June 27, 2022
Section 72 of the Copyright, Designs and Patents Act 1988 (CDPA) creates an exception to copyright infringement that permits the free showing of a broadcast and certain copyright elements within that broadcast to audiences who have not paid for admission to the place where the broadcast is shown.. The other copyright elements used to include films.
In June 2021, the IPO launched a call for views on the changes that were made to s 72 of the CDPA in 2016 by the Copyright (Free Public Showing or Playing) (Amendment) Regulations 2016, which removed “film” from the list of exceptions, with the result that permission was needed to show films included within the broadcast. This legislation was made following a series of court judgments, including a reference to the Court of Justice of the European Union (CJEU). These obliged the UK to amend s 72 and ensure it was consistent with EU law. Essentially, the changes were made to oblige pubs to pay the correct commercial licences to subscription-based sports channels, and to provide greater clarity on the law in this area.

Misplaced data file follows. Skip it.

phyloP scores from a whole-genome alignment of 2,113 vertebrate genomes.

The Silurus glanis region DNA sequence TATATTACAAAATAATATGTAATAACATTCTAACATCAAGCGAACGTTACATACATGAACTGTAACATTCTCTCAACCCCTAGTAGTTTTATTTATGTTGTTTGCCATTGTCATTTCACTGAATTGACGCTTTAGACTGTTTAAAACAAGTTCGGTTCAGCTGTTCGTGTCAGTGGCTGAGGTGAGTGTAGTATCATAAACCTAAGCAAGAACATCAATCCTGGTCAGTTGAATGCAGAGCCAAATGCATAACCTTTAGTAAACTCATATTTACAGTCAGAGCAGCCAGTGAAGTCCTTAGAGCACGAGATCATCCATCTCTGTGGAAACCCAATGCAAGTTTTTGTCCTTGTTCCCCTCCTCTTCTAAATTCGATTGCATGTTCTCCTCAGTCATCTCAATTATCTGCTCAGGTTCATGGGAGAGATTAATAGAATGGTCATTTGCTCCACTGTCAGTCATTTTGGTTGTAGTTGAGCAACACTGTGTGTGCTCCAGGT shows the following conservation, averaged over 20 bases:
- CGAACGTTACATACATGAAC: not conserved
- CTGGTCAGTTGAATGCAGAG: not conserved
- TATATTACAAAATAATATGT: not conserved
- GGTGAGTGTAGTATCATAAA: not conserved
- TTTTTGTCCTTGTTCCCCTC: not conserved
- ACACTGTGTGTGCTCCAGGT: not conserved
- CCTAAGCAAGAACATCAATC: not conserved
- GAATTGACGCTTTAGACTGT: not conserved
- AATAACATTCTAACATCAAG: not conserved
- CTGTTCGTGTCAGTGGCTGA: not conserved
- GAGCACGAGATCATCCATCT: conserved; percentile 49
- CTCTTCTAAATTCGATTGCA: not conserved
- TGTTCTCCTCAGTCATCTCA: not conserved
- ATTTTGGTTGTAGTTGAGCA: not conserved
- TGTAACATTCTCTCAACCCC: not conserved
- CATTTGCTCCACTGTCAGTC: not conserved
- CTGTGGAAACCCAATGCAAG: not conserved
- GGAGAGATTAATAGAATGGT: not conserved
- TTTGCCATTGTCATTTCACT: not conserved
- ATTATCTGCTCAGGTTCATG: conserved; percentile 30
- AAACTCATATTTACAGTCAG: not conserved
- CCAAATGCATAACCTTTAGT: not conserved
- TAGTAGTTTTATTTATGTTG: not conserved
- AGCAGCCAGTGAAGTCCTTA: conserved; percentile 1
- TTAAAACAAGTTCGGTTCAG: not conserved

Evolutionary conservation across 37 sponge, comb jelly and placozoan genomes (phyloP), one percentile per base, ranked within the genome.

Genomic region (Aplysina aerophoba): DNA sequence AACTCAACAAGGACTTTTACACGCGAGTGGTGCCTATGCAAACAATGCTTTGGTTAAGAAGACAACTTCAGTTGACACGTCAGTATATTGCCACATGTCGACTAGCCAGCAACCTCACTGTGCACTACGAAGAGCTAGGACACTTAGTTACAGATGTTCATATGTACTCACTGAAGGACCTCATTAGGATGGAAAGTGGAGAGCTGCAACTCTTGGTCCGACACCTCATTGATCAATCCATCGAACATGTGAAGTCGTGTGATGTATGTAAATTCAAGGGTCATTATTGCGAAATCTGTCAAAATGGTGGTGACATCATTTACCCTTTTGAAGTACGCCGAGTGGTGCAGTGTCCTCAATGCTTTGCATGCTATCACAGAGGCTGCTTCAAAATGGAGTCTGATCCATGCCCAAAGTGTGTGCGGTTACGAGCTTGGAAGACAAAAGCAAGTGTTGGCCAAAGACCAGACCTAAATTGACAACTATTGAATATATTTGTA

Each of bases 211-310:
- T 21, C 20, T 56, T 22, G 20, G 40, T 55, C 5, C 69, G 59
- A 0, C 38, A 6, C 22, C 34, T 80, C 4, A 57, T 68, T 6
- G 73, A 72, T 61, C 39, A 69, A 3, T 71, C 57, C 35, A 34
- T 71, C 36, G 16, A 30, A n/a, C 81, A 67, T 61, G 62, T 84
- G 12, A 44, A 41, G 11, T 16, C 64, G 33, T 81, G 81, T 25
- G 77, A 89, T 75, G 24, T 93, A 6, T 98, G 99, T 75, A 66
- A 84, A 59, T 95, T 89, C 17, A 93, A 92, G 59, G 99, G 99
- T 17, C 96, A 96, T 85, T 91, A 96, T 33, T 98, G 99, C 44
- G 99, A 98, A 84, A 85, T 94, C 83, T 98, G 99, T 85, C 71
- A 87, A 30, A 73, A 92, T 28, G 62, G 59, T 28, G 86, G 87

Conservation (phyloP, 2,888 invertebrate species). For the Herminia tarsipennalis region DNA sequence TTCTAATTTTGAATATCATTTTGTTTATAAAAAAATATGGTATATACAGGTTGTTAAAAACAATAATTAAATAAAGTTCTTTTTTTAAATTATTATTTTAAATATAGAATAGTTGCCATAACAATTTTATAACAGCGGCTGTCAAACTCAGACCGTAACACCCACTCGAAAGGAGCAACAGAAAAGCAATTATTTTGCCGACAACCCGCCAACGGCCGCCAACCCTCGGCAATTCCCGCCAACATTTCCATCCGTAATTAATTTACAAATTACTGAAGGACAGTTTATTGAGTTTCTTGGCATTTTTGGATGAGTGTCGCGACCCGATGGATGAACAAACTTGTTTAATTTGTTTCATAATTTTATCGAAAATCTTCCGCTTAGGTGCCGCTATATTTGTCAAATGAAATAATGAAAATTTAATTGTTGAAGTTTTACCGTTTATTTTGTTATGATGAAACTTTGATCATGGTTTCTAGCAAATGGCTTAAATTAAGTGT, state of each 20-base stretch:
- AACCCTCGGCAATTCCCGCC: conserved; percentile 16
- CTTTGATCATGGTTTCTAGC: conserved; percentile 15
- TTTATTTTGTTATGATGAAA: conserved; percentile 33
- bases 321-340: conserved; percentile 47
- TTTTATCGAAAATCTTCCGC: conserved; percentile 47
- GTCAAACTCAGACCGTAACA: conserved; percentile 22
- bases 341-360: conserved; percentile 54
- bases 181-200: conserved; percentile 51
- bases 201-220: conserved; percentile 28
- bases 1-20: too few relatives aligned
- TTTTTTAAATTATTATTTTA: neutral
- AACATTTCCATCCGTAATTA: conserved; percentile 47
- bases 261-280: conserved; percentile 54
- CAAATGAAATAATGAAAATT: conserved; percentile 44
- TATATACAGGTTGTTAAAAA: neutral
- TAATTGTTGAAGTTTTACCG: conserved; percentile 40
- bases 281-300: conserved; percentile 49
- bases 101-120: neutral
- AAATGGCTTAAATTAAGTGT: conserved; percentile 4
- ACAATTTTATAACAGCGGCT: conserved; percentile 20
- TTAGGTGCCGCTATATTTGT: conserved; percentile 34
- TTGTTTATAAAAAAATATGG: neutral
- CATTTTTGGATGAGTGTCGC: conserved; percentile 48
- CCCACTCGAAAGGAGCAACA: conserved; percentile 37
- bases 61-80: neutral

The June 2021 call for views was part of a post implementation review of the Regulations, which the Secretary of State was obliged to do within five years of the legislation coming into force. The IPO sought evidence and views on the effect of the changes to s 72. The IPO also held a series of roundtable meetings with rights holders, rights holder representatives, licensing bodies and copyright users. The IPO received 12 written submissions from stakeholders, ten of which were from rights holders or organisations representing rights holders. The IPO has now published the final post-implementation review of the legislation.
Overall, the information gathered pointed to a broad consensus amongst respondents that the original aims of the Regulations remain relevant and are efficient. Consequently, many stakeholders supported their retention. The change has had the effect of both adding clarity to the law and removing an exception but has also stimulated licensing demands. This has impacted copyright users, however, as TVs have been removed from certain public access and work areas.
Going forward, the IPO will monitor and evaluate licensing activities, paying particular attention to the impacts on copyright users, through stakeholder engagement. It will also be issuing updated guidance to give copyright users more clarity over licensing requirements, such as how licence prices are calculated and what uses licences cover.
The final recommendation from the review is to keep the 2016 legislation in place. To access the review, click here.